• In their Episode 7 performance, the girls' models are in CG, but they don't look that different from their hand-drawn versions. The CGI visuals become clear after lightning strikes the stage and gives the girls a blue aura around each of them.
    • Revenge shows that this trope is still in effect, although the 3D models' faces are much more expressive this time around, as seen when the camera focuses on Sakura singing near the end of episode 1.
  • Accidental Public Confession:
    • Subverted in Episode 2. Sakura blurts out the fact that they're zombies on stage in front of an entire audience while scolding Saki for almost blowing their cover, but the fact that their argument gradually transitions into a rap battle, with Kotaro and the other girls providing a beat and music, convinces the crowd it's just another part of their performance.
    • Narrowly averted in Episode 7, when Saki introduces herself at Saga Rock as having "lived and died in Saga". One verbal backspace later, and nobody in the audience seems to have noticed.
    • Narrowly averted again in Episode 11 of Revenge. While assuring the workers at the disaster shelter that they don't mind helping out, Sakura notes that they don't get tired, since they're zombies. Again, one verbal backspace later, she managed to get away with it.
  • Actor Allusion: In Episode 9 Tae chews on Maria's odango hair/Girlish Pigtails combo. Tae's voice actress is Kotono Mitsuishi, whose breakout role of Usagi Tsukino/Sailor Moon also wore a near-identical hairstyle combination.
  • Adaptation Expansion: The manga version expands a few story elements, such as the group's first concert, which reveals that it had to be cancelled due to the pre-awakened girls attacking the crowd, and Kotaro getting a sponsorship from Drive-in Tori.
  • Affectionate Parody: The show certainly takes a few not-so-subtle jabs at the Japanese idol industry, such as long work hours and the emphasis on idols having to be "pure". Kotaro is also a blatant parody of abusive managers. All that said, the show still mostly frames idols in a positive light and puts forth the idea that performing and working together in a group can be a good experience.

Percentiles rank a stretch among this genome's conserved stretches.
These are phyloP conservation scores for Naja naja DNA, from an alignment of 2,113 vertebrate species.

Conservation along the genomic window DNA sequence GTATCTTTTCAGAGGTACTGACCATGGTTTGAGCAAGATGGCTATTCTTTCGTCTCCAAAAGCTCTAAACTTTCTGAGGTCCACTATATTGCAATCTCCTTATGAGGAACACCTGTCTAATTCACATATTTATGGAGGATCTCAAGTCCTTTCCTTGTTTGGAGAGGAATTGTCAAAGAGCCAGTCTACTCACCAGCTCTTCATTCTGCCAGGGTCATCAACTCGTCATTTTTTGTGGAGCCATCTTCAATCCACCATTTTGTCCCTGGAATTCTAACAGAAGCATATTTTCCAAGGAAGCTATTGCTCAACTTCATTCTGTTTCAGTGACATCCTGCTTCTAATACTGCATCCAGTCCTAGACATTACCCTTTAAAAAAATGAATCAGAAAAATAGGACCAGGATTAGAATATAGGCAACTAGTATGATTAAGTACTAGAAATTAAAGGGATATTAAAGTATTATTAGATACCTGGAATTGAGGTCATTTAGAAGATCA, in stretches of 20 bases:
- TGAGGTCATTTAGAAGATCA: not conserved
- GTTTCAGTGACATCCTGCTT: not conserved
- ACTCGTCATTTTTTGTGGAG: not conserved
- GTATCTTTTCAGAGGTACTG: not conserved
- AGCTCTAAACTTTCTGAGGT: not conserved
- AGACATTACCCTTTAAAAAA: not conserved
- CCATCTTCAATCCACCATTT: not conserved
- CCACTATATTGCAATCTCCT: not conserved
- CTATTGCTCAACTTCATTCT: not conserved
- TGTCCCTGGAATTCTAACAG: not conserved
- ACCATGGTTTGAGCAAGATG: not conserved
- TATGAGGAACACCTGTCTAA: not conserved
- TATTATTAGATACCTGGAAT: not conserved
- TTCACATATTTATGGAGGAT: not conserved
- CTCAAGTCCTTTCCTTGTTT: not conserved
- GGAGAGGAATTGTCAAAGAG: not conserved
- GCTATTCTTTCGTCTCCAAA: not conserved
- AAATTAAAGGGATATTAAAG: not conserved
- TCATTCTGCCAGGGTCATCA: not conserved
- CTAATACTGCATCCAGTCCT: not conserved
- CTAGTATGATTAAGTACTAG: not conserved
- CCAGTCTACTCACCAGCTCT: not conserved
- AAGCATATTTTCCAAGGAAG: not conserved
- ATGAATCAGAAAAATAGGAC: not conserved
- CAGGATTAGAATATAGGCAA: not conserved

• Aliens in Cardiff: Saga Prefecture isn't exactly what you would call well known or a popular fictional setting, being one of the more obscure prefectures in Japan (besides its porcelain-making industry), yet here it is at the center of a zombie idol story. Its obscurity is in part why Kotaro resurrected the girls to form an idol group, because he wants to change that.
  • Alien Invasion: What appears to happen in The Stinger of Revenge Episode 12. A massive UFO appears out of nowhere and unleashes a catastrophic laser strike on a remote town.
  • All Part of the Show: When Tae's head comes flying off in Episode 2, Sakura insists it's all just a special effect designed for the show. Strangely enough, the audience buys it, even as one of them feeds squid to Tae's removed head. Later, when Sakura and Saki start arguing onstage, it segues into a rap battle while Kotaro and the other girls provide beatboxing and background music to disguise it as part of their performance.
  • All There in the Manual:
    • The official website includes certain details about the characters that aren't stated in the anime, including the exact dates of most of the girls' deaths sans Tae (Sakura's full profile was absent until after Episode 11). It also presents episode summaries in the form of diary entries written by Kotaro, providing little tidbits for each episode such as his decision to change the idol group's name because he wanted to push it in a more suitable direction.